Adobe Says AI is the ‘New Digital Camera’

Close-up of the adobe logo with a stylized "a" in orange above the word "adobe" in white, affixed to a textured dark gray wall.

Generative AI is changing how people create and business is done, which has far-reaching impacts. Photography is no stranger to technological revolutions and has thus far always survived. However, the coming storm of AI feels different to many, including Adobe, a company that has been involved with digital imaging since its earliest days.

In a Wall Street Journal article about the impact of generative AI on stock photography, Katie Deighton writes, “Industries such as marketing, publishing, music and news have long relied on stock photography to create, illustrate or promote their products for less cost than commissioning photos would require. AI’s new capability to generate realistic images from simple text prompts is now giving stock clients an affordable, fast alternative that comes with greater control of the final image.”

Memphis-based photographer Shannon Fagan tells Deighton that he worries AI will make his stock photography catalog “somewhat obsolete.”

Tony Northrup, known best for the YouTube channel he and his wife, Chelsea Northrup, have run for years, shares similar sentiments. “The stock photography industry is going away,” Northrup claims.

Stock photography websites are arguably talking out of both sides of their mouth. While Shutterstock’s CEO, Paul Hennessy, said on an earnings call earlier this year that there is still demand for actual photos, the company is happy to push the sale of AI images on its platform, even though it comes with risks. Shutterstock also launched an “AI for Good” image contest in January, although the company didn’t seem keen to publicize it.

It’s more than just Shutterstock that has embraced AI-generated imagery. Other stock photo marketplaces have, too, including Getty Images.

For stock photography marketplaces that have long relied exclusively on the work of real photographers, there is concern that customers looking for stock photography may turn to AI image generators when they can’t find exactly what they are searching for. In that scenario, a company could hire a photographer to create a specific photo for them, or they could type a few words into an AI image generation tool hosted by a stock photo site and have something resembling their desired image in mere minutes at relatively low cost.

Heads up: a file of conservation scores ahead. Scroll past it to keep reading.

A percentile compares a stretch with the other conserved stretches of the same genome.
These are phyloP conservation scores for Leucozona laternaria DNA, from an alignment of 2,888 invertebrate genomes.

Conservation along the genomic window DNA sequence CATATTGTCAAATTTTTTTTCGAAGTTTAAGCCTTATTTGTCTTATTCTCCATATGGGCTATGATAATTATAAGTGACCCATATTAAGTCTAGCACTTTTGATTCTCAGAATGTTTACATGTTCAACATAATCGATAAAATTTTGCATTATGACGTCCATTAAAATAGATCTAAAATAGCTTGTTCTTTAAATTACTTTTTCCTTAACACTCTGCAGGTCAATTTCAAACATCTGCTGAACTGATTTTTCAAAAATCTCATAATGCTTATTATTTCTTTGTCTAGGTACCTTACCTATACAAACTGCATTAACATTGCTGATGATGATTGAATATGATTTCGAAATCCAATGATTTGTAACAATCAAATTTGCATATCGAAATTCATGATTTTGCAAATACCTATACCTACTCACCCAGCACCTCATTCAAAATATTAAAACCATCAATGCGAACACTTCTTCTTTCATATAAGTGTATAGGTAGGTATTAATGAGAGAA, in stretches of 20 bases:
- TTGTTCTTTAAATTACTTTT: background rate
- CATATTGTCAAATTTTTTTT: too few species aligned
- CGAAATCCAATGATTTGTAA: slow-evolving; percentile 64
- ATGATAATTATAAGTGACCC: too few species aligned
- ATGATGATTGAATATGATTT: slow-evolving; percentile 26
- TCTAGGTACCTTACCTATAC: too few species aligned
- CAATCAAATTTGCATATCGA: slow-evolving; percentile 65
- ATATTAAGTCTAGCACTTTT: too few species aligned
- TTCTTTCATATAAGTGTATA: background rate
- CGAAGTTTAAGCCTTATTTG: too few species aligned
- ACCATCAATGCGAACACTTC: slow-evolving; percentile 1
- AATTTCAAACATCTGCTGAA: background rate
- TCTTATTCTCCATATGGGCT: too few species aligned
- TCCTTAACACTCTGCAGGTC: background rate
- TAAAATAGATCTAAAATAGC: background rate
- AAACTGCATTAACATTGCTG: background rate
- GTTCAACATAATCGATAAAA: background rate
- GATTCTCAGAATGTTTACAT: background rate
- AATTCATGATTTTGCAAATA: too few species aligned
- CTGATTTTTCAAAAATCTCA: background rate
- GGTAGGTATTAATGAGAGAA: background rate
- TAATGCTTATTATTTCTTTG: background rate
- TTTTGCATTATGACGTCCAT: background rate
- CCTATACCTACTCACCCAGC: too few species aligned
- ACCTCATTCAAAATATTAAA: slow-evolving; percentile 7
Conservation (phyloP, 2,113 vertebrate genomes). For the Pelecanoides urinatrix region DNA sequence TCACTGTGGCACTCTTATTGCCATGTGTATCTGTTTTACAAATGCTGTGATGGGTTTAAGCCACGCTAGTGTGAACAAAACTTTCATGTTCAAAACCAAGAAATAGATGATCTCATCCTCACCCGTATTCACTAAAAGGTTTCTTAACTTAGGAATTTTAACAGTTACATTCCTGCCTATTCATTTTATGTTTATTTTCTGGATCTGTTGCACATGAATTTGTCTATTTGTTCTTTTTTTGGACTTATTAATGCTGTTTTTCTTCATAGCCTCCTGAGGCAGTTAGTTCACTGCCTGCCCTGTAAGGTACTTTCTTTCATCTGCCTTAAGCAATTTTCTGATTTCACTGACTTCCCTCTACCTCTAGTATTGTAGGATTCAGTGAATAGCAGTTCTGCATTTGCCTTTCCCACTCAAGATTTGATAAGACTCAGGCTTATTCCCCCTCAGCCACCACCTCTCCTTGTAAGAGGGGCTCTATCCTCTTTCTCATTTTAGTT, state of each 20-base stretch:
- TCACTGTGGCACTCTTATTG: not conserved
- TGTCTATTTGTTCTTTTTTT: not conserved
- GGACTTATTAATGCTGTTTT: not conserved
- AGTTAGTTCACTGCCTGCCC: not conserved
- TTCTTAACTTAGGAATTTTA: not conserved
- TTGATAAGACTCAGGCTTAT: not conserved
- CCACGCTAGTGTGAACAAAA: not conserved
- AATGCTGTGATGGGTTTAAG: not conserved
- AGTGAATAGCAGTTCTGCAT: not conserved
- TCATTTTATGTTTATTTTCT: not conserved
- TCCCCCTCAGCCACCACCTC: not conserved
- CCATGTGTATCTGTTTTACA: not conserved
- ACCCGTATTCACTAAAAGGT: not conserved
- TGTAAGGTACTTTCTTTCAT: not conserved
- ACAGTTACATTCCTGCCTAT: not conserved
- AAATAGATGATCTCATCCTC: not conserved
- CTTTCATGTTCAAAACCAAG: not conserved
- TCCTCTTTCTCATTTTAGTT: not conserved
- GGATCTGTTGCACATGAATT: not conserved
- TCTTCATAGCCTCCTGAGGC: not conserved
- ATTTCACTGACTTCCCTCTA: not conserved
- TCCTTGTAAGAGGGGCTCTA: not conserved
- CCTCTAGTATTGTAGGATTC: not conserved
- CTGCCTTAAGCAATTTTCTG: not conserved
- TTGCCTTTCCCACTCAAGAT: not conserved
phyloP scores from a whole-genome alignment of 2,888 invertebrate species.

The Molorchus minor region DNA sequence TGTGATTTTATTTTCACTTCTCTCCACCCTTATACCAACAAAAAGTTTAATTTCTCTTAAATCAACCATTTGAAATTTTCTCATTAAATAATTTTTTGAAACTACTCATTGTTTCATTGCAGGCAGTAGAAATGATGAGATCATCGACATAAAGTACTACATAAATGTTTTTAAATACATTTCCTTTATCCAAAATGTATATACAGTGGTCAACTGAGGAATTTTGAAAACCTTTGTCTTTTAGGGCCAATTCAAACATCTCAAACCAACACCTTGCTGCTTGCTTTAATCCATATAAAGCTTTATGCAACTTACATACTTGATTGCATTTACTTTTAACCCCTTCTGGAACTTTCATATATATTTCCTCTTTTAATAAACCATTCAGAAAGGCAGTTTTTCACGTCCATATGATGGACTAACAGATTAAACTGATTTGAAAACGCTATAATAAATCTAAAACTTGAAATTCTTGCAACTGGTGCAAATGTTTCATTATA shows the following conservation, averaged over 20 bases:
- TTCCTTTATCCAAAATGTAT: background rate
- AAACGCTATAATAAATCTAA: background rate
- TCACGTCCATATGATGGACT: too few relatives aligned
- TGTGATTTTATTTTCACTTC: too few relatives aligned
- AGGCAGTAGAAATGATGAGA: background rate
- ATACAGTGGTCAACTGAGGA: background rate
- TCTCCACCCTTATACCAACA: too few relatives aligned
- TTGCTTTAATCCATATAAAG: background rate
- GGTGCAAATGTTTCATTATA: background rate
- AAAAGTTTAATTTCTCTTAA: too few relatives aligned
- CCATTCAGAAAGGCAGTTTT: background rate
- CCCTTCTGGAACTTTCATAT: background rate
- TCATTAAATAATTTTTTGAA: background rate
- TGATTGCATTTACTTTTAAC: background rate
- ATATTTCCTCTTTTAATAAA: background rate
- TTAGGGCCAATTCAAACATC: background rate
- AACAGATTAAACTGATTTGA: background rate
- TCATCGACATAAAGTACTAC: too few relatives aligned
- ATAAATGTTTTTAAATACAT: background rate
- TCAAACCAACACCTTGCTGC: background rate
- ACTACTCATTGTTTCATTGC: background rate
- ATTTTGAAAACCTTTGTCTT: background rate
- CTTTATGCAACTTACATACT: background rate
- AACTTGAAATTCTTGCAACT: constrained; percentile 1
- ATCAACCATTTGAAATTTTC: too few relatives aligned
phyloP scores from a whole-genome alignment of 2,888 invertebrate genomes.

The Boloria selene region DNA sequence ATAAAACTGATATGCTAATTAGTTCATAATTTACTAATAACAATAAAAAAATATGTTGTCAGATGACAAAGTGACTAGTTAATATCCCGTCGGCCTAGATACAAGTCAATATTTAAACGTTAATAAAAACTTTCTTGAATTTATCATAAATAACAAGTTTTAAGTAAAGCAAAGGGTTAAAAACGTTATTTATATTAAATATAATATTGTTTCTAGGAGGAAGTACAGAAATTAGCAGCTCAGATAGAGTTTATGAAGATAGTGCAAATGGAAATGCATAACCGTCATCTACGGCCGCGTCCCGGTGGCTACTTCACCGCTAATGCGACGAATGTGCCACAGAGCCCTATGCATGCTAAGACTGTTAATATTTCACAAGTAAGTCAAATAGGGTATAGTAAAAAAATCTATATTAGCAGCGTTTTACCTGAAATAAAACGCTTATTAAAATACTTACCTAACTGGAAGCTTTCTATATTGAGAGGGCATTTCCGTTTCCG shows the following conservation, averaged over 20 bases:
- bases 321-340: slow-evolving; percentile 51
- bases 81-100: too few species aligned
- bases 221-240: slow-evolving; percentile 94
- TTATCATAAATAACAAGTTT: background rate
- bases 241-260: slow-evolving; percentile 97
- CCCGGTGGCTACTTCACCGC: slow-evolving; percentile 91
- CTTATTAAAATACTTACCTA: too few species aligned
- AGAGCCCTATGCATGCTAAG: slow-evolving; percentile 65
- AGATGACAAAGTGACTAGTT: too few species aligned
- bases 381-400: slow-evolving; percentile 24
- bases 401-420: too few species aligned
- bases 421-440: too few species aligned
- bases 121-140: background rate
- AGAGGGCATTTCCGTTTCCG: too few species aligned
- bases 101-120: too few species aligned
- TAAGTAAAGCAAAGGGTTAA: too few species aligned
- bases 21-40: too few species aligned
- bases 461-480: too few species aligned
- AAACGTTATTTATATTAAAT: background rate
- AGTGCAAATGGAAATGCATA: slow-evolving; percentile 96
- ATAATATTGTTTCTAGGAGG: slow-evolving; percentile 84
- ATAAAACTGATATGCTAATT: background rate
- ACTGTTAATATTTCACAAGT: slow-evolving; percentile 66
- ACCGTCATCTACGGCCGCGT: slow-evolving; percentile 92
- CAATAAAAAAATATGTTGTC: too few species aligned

Stock agencies are eagerly hedging their bets, even if the AI tools they are increasingly embracing may poison the well for photographers. In some cases, companies are even striking deals with AI firms to sell the images on their platforms, helping AI models inch ever closer to entirely replacing real photographers, at least in some domains.

Adobe’s chief strategy officer and executive vice president of design and emerging products, Scott Belsky, echoes the idea of an AI-based camera that can supplant humans.

“When artists say to me, ‘I hate generative AI, why are you even allowing it in any of your products?’ I’m like, ‘Because [otherwise] people are gonna go to illegitimate places and you’re going to end up getting paid nothing,'” Belsky remarks, teetering on the edge of false equivalency.

“This is a revolution, this is the new digital camera, and we have to embrace it.”

Although stock photography companies continue to say that customers still want real photos, they do so with their hands digging around the AI honey pot, searching for a new way to make money. They are businesses, after all.

However, good stock photography has thus far managed to survive technological upheavals largely because of the human essence of photography. When there is a real, creative, and talented person behind the camera, there is a path toward success for photographers.

However, if Adobe and other giants in the tech field have their way, there may not be a camera at all. Technological revolution offers a road to riches for a select few but can extract a disastrous toll on everyone else — the wheels of progress care not who they crush.

Image credits: Header photo licensed via Depositphotos.